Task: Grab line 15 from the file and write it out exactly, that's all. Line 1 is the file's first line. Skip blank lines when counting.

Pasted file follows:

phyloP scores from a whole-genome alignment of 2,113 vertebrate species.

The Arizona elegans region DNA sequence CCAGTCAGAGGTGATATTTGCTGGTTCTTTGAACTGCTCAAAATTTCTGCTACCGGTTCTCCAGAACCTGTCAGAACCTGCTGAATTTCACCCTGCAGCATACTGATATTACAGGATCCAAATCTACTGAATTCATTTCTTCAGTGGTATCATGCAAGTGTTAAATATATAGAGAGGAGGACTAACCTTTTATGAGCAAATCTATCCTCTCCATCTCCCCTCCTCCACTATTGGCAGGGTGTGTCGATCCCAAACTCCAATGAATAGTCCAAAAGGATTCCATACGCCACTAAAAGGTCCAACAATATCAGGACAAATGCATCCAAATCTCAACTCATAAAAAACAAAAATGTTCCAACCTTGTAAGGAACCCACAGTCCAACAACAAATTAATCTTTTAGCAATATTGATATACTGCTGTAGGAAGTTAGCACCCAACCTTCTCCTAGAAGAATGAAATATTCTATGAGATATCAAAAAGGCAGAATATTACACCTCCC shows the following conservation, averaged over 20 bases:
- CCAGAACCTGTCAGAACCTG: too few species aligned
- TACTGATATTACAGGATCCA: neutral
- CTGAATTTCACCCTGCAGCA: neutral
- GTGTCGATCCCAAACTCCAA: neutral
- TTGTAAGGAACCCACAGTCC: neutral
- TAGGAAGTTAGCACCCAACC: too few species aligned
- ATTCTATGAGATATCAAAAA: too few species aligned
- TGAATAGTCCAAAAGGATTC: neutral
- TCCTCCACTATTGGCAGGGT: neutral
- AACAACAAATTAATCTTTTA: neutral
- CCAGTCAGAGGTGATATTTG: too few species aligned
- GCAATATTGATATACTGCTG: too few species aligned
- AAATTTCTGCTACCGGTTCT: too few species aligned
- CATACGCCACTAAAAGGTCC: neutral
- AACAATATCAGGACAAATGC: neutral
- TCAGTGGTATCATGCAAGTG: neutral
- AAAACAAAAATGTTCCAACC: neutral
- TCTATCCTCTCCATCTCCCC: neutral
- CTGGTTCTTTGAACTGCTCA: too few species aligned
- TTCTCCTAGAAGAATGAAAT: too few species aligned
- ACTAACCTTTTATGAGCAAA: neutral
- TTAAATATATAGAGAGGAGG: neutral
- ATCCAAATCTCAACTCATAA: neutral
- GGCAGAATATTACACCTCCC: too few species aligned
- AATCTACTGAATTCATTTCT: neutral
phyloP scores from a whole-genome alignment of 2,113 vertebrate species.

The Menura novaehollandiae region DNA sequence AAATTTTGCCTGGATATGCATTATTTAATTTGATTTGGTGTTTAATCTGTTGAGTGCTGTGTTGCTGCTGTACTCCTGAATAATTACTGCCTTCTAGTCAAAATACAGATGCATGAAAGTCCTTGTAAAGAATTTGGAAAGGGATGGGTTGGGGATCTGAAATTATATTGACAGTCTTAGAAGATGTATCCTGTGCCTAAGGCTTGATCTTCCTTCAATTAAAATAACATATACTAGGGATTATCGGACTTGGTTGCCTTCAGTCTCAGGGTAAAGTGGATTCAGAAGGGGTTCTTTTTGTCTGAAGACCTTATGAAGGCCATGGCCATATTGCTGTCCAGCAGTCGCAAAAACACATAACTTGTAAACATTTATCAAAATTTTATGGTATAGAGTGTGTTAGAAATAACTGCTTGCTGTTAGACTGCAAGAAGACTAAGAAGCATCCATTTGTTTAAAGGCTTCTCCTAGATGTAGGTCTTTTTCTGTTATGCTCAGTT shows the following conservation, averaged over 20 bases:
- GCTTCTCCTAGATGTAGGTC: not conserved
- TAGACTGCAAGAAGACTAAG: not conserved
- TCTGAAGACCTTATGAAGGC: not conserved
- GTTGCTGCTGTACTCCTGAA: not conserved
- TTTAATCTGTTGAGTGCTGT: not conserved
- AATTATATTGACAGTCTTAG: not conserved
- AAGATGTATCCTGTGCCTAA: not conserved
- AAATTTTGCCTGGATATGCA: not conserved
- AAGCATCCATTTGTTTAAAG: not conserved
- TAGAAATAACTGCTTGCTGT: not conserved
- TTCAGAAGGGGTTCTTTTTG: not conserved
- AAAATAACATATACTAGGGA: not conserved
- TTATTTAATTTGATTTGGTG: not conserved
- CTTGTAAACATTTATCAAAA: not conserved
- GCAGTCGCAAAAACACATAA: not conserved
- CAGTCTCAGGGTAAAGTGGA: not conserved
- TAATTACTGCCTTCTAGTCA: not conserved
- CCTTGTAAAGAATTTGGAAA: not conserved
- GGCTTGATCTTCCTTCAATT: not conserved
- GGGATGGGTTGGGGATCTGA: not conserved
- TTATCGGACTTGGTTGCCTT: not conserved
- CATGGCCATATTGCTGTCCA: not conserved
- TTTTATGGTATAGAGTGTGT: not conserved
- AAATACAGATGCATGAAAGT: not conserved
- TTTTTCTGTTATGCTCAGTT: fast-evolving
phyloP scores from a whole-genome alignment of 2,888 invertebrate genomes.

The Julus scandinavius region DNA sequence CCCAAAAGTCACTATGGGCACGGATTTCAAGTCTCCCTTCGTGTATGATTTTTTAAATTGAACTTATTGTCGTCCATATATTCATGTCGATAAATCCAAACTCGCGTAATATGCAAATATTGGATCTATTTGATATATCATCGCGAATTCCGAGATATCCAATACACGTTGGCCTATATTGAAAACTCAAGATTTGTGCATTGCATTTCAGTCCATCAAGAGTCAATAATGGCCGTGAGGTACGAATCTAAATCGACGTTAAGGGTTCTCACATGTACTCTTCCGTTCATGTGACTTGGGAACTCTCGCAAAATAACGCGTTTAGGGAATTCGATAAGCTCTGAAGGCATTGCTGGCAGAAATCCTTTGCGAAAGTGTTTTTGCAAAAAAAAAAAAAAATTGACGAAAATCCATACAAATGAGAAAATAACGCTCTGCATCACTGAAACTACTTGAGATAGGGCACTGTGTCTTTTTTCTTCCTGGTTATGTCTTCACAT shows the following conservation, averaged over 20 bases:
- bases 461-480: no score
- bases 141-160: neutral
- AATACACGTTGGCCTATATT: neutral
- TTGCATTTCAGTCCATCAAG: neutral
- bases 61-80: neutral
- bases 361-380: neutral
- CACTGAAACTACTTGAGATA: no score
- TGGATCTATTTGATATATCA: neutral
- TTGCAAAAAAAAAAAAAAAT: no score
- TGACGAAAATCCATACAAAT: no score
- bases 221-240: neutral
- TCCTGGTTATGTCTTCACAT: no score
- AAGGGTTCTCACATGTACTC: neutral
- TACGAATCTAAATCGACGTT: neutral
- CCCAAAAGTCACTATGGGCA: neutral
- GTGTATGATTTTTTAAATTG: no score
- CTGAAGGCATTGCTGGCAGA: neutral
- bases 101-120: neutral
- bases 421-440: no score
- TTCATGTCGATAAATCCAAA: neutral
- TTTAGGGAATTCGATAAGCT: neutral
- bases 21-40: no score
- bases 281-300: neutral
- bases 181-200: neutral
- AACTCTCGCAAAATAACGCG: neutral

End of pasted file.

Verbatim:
- AAATTTCTGCTACCGGTTCT: too few species aligned